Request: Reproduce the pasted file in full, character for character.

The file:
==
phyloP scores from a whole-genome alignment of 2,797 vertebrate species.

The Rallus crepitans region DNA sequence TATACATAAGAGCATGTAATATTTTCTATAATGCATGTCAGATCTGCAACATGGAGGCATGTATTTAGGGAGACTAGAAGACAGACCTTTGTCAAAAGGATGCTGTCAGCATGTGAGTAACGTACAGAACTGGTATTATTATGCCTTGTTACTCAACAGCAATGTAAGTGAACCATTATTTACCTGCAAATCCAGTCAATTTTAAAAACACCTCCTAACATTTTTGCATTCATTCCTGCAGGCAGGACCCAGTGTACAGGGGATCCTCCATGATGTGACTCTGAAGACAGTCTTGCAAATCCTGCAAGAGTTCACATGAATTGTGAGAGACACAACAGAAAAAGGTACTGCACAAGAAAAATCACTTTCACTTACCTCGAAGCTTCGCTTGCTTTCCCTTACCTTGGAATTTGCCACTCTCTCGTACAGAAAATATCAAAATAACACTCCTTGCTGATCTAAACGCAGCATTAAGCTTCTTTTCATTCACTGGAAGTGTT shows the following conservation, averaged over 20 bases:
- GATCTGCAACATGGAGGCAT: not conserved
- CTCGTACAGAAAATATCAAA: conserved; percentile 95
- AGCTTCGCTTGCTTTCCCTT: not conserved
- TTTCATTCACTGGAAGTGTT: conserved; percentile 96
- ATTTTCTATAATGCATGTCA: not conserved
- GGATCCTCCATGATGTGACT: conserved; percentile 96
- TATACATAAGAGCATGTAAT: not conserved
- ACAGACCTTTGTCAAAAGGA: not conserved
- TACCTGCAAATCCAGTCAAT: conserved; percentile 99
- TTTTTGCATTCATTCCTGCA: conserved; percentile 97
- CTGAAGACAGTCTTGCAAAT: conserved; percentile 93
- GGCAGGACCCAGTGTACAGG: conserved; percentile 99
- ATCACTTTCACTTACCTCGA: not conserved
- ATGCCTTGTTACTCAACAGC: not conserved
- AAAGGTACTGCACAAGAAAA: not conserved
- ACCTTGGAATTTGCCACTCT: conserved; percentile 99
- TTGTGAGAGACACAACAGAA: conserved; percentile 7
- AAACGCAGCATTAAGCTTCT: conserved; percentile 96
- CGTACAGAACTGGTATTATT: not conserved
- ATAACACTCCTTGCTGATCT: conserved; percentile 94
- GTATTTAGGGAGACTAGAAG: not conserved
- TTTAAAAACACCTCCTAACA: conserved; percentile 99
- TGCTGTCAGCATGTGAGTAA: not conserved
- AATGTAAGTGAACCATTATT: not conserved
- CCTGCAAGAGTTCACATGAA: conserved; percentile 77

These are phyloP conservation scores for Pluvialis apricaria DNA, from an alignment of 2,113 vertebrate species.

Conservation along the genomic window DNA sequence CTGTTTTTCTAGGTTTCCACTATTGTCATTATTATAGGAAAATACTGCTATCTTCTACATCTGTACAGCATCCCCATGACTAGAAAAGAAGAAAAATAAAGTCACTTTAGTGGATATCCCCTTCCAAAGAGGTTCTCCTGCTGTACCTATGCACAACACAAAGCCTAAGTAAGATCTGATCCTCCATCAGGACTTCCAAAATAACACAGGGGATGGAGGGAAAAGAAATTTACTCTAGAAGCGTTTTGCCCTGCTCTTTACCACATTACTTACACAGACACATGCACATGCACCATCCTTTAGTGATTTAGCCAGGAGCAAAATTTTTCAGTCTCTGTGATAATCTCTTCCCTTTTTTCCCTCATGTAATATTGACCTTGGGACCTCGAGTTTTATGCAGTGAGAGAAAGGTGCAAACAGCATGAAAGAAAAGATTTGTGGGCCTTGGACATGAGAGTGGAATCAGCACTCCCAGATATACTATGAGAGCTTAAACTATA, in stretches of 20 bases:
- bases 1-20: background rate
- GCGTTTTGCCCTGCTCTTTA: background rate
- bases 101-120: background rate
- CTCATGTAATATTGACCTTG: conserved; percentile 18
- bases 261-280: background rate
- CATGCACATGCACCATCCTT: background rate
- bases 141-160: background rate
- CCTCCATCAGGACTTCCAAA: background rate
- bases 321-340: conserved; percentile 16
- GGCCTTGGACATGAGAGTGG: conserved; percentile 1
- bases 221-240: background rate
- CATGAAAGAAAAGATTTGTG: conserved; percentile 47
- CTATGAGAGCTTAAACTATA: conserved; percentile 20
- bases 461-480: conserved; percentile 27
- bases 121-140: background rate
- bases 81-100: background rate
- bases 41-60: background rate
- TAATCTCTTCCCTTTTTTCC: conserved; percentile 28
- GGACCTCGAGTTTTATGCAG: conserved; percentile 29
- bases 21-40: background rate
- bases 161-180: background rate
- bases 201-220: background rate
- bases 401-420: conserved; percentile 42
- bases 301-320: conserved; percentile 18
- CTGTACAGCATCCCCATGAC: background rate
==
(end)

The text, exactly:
phyloP scores from a whole-genome alignment of 2,797 vertebrate species.

The Rallus crepitans region DNA sequence TATACATAAGAGCATGTAATATTTTCTATAATGCATGTCAGATCTGCAACATGGAGGCATGTATTTAGGGAGACTAGAAGACAGACCTTTGTCAAAAGGATGCTGTCAGCATGTGAGTAACGTACAGAACTGGTATTATTATGCCTTGTTACTCAACAGCAATGTAAGTGAACCATTATTTACCTGCAAATCCAGTCAATTTTAAAAACACCTCCTAACATTTTTGCATTCATTCCTGCAGGCAGGACCCAGTGTACAGGGGATCCTCCATGATGTGACTCTGAAGACAGTCTTGCAAATCCTGCAAGAGTTCACATGAATTGTGAGAGACACAACAGAAAAAGGTACTGCACAAGAAAAATCACTTTCACTTACCTCGAAGCTTCGCTTGCTTTCCCTTACCTTGGAATTTGCCACTCTCTCGTACAGAAAATATCAAAATAACACTCCTTGCTGATCTAAACGCAGCATTAAGCTTCTTTTCATTCACTGGAAGTGTT shows the following conservation, averaged over 20 bases:
- GATCTGCAACATGGAGGCAT: not conserved
- CTCGTACAGAAAATATCAAA: conserved; percentile 95
- AGCTTCGCTTGCTTTCCCTT: not conserved
- TTTCATTCACTGGAAGTGTT: conserved; percentile 96
- ATTTTCTATAATGCATGTCA: not conserved
- GGATCCTCCATGATGTGACT: conserved; percentile 96
- TATACATAAGAGCATGTAAT: not conserved
- ACAGACCTTTGTCAAAAGGA: not conserved
- TACCTGCAAATCCAGTCAAT: conserved; percentile 99
- TTTTTGCATTCATTCCTGCA: conserved; percentile 97
- CTGAAGACAGTCTTGCAAAT: conserved; percentile 93
- GGCAGGACCCAGTGTACAGG: conserved; percentile 99
- ATCACTTTCACTTACCTCGA: not conserved
- ATGCCTTGTTACTCAACAGC: not conserved
- AAAGGTACTGCACAAGAAAA: not conserved
- ACCTTGGAATTTGCCACTCT: conserved; percentile 99
- TTGTGAGAGACACAACAGAA: conserved; percentile 7
- AAACGCAGCATTAAGCTTCT: conserved; percentile 96
- CGTACAGAACTGGTATTATT: not conserved
- ATAACACTCCTTGCTGATCT: conserved; percentile 94
- GTATTTAGGGAGACTAGAAG: not conserved
- TTTAAAAACACCTCCTAACA: conserved; percentile 99
- TGCTGTCAGCATGTGAGTAA: not conserved
- AATGTAAGTGAACCATTATT: not conserved
- CCTGCAAGAGTTCACATGAA: conserved; percentile 77

These are phyloP conservation scores for Pluvialis apricaria DNA, from an alignment of 2,113 vertebrate species.

Conservation along the genomic window DNA sequence CTGTTTTTCTAGGTTTCCACTATTGTCATTATTATAGGAAAATACTGCTATCTTCTACATCTGTACAGCATCCCCATGACTAGAAAAGAAGAAAAATAAAGTCACTTTAGTGGATATCCCCTTCCAAAGAGGTTCTCCTGCTGTACCTATGCACAACACAAAGCCTAAGTAAGATCTGATCCTCCATCAGGACTTCCAAAATAACACAGGGGATGGAGGGAAAAGAAATTTACTCTAGAAGCGTTTTGCCCTGCTCTTTACCACATTACTTACACAGACACATGCACATGCACCATCCTTTAGTGATTTAGCCAGGAGCAAAATTTTTCAGTCTCTGTGATAATCTCTTCCCTTTTTTCCCTCATGTAATATTGACCTTGGGACCTCGAGTTTTATGCAGTGAGAGAAAGGTGCAAACAGCATGAAAGAAAAGATTTGTGGGCCTTGGACATGAGAGTGGAATCAGCACTCCCAGATATACTATGAGAGCTTAAACTATA, in stretches of 20 bases:
- bases 1-20: background rate
- GCGTTTTGCCCTGCTCTTTA: background rate
- bases 101-120: background rate
- CTCATGTAATATTGACCTTG: conserved; percentile 18
- bases 261-280: background rate
- CATGCACATGCACCATCCTT: background rate
- bases 141-160: background rate
- CCTCCATCAGGACTTCCAAA: background rate
- bases 321-340: conserved; percentile 16
- GGCCTTGGACATGAGAGTGG: conserved; percentile 1
- bases 221-240: background rate
- CATGAAAGAAAAGATTTGTG: conserved; percentile 47
- CTATGAGAGCTTAAACTATA: conserved; percentile 20
- bases 461-480: conserved; percentile 27
- bases 121-140: background rate
- bases 81-100: background rate
- bases 41-60: background rate
- TAATCTCTTCCCTTTTTTCC: conserved; percentile 28
- GGACCTCGAGTTTTATGCAG: conserved; percentile 29
- bases 21-40: background rate
- bases 161-180: background rate
- bases 201-220: background rate
- bases 401-420: conserved; percentile 42
- bases 301-320: conserved; percentile 18
- CTGTACAGCATCCCCATGAC: background rate